Let for colour A to predominate: [HIn] 10 [In] then pH pKin + 1. Similarly, for collur B to prevail pH pKin + 1Thus, an indicator will change its colour when pH of solution changes abruptly from pKin – 1 to pKin + 1, called indicator range or pH – range of the indicator (Kin = indicator constant, a constant at constant temperature)

EXERCISE

1. What is pH of 0.1M H2S solution. Given that;

Ka1 (H2S) = 1.0 × 10–7

Ka2 (H2S) = 1.3 × 10–14

1. 3ml of 0.1M NaOH solution is added into 100 ml of 0.1M CH3COOH solution. What is the pH of resulting solution? What volume of 0.1M NaOH solution be further added so that pH of resulting solution be 4.74 (Given than Ka(CH3COOH) = 1.8 × 10–5

1. A 50 ml aliquot of 0.01 M solution of HCOOH was titrated with  0.1M NaOH. Predict the pH of solution

(A) at the beginning of the reaction

(B) at the half  equivalence point

(C) at the equivalence point

(D) after 10 ml of the base has been added

1. Find the simultaneous solubility of AgCN and AgBr if their solubility products are 1.0 × 10–12 and 5 × 10–13 respectively.

1. Calculate the conc. of fluoroacetic acid which is required to get [H+] = 1.5 × 10–3. Ka (acid) = 2.6 × 10–3.

1. Determine the pOH of a solution after 0.1  moles of NaOH is added to 1L of a solution containing 0.15 M CH3COOH and 0.2M CH3COONa. Assume no change in volume.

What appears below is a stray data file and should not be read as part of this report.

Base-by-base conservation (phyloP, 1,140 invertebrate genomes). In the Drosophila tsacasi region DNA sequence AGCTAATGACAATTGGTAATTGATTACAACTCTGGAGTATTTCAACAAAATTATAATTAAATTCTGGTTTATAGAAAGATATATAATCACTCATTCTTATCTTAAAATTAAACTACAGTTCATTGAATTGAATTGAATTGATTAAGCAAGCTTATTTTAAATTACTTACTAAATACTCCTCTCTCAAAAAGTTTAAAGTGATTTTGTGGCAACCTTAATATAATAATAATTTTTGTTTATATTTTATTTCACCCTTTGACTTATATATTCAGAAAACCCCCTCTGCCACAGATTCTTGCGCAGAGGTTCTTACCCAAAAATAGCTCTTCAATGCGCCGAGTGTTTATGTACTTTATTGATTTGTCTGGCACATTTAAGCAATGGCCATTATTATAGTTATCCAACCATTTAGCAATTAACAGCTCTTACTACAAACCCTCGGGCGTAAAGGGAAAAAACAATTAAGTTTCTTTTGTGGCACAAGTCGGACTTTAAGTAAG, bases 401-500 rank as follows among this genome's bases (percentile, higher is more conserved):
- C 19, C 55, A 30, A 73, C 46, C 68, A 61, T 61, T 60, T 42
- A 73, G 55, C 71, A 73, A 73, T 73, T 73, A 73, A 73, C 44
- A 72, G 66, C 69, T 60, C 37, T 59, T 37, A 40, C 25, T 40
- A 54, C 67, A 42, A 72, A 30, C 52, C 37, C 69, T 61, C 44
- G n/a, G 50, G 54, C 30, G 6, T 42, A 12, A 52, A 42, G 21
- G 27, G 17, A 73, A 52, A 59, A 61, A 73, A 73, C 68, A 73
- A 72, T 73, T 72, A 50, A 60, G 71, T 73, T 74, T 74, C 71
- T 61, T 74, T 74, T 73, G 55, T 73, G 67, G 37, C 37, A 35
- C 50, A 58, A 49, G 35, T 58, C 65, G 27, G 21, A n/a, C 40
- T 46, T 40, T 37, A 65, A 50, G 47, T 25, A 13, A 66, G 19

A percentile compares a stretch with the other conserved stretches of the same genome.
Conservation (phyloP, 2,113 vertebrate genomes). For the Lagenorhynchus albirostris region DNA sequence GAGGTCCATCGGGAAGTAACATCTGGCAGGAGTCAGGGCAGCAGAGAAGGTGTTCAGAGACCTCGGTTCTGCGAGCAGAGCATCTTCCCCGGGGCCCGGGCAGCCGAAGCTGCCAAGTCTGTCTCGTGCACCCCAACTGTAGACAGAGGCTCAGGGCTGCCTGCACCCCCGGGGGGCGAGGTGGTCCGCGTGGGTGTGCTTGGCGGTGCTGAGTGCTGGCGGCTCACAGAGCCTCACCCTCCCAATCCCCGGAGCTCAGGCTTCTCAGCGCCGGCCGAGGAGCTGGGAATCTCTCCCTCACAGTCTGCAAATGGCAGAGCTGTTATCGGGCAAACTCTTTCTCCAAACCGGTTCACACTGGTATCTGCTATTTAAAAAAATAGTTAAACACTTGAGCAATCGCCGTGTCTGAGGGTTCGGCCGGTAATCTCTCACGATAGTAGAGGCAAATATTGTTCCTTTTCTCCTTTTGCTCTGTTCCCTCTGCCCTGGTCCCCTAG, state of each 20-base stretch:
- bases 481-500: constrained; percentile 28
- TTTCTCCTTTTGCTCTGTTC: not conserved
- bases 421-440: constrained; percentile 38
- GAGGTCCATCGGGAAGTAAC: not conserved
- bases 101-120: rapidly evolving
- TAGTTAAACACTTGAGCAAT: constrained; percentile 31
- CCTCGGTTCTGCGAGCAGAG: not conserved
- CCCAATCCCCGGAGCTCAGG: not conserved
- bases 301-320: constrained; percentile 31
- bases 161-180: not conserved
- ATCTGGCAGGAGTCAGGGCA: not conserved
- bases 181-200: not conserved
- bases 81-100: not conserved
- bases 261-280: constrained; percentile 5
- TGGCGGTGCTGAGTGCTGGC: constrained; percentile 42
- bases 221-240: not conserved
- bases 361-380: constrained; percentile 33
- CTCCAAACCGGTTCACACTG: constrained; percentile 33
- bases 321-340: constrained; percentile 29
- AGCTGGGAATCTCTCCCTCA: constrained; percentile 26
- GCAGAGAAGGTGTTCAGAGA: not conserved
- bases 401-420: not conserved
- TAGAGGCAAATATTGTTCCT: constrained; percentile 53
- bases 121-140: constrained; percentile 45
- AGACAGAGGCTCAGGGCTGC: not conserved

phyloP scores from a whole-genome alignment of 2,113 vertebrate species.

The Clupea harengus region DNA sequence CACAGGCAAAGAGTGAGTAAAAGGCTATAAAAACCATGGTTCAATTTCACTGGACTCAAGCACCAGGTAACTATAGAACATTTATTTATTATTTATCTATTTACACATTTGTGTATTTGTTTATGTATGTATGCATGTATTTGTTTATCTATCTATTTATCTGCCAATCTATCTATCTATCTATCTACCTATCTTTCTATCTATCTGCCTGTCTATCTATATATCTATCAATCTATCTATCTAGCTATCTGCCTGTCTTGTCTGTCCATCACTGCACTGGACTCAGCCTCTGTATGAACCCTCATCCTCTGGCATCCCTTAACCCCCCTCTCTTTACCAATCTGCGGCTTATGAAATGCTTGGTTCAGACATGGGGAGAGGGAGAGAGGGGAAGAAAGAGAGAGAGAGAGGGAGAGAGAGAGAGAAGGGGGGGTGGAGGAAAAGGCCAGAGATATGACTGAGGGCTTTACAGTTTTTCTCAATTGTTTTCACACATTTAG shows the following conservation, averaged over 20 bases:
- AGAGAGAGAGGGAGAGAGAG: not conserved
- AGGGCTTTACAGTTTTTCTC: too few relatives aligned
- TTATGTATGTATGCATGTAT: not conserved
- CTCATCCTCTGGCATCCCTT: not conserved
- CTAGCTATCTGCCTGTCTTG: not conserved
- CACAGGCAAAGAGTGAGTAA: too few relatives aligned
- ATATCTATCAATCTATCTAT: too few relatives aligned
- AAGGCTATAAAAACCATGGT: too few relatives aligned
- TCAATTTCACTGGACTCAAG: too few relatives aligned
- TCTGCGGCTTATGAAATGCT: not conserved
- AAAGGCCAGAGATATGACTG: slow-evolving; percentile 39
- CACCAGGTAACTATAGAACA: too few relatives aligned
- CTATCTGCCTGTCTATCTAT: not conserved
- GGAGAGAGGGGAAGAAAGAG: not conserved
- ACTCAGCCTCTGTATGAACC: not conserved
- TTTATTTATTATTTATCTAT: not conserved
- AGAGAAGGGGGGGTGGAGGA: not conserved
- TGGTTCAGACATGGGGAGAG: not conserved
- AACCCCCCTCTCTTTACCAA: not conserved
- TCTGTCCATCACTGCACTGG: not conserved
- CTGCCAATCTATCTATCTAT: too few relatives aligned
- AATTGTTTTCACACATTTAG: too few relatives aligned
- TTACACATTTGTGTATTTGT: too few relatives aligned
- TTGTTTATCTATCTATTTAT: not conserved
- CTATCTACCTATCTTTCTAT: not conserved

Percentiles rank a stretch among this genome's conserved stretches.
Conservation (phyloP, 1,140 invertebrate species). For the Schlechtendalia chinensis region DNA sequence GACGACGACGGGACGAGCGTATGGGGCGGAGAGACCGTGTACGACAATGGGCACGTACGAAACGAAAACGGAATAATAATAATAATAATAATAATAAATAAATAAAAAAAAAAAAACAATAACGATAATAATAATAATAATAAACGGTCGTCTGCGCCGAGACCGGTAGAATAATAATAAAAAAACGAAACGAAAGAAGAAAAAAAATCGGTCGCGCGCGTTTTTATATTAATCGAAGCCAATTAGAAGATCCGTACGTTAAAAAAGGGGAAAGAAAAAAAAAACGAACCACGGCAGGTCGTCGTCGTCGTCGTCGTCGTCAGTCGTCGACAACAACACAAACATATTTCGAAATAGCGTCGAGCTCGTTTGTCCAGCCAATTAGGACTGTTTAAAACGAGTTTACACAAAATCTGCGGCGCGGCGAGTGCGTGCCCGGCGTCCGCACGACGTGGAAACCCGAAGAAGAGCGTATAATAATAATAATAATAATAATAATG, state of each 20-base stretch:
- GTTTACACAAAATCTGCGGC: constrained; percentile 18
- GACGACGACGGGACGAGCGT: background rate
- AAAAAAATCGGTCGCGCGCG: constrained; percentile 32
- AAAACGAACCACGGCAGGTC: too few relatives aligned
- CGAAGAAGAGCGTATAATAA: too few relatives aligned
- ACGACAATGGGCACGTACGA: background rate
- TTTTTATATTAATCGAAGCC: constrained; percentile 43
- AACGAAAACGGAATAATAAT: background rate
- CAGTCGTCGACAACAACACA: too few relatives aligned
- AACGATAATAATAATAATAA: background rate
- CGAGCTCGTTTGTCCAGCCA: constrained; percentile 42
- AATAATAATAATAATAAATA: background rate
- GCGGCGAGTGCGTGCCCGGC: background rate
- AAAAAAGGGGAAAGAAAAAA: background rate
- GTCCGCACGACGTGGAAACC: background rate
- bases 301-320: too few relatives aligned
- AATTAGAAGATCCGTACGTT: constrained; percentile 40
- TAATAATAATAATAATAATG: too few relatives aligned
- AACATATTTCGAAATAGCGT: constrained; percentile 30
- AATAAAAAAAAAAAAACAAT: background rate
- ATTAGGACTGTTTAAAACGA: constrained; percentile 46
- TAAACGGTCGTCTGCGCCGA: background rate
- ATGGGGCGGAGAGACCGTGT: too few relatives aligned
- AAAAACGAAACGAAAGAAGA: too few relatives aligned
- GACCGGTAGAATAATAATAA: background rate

1. Bromo phenol blue is an indicator with Ka 5.84 × 10–5 what percentage of this indicator is in its basic form at pH = 4.84.

1. What is [H+] in a 0.0060M H2SO4 solution? The first ionisation of H2SO4 is complete and the second ionisation has the K2 of 1.02 × 10–2. What is in the same solution.?

1. The  following solution were mixed : 500 ml of 0.01M AgNO3 and 500 ml. of solution that was both 0.01M in Nacl and 0.01M NaBr. Calculate [Ag+], [Cl] and [Br]

Ksp(AgCl) = 1.0 × 10–10

Ksp (AgBr) = 5 × 10–13

1. A weak base BOH was titrated against a strong acid. The pH at 1/4th equivalence point was 9.24. Enough strong base (6 m.eq.) was now added to completely convert the salt. The total volume was 50 ml. Find the pH at this point

1. 6.8617 2. 4.37, 20 ml
2. 2.88, 3.75, 7.86, 11.92 4. 4.1 × 10–7, 8.16 × 10–7 M
3. 2.37 × 10–3 M 6. 8.5
4. 80% 8. 0.0092
5. [Cl] = 0.005 M 10. 11.2

[Ag+] = 2× 10–8 M

[Br] = 2.5 × 10–5 M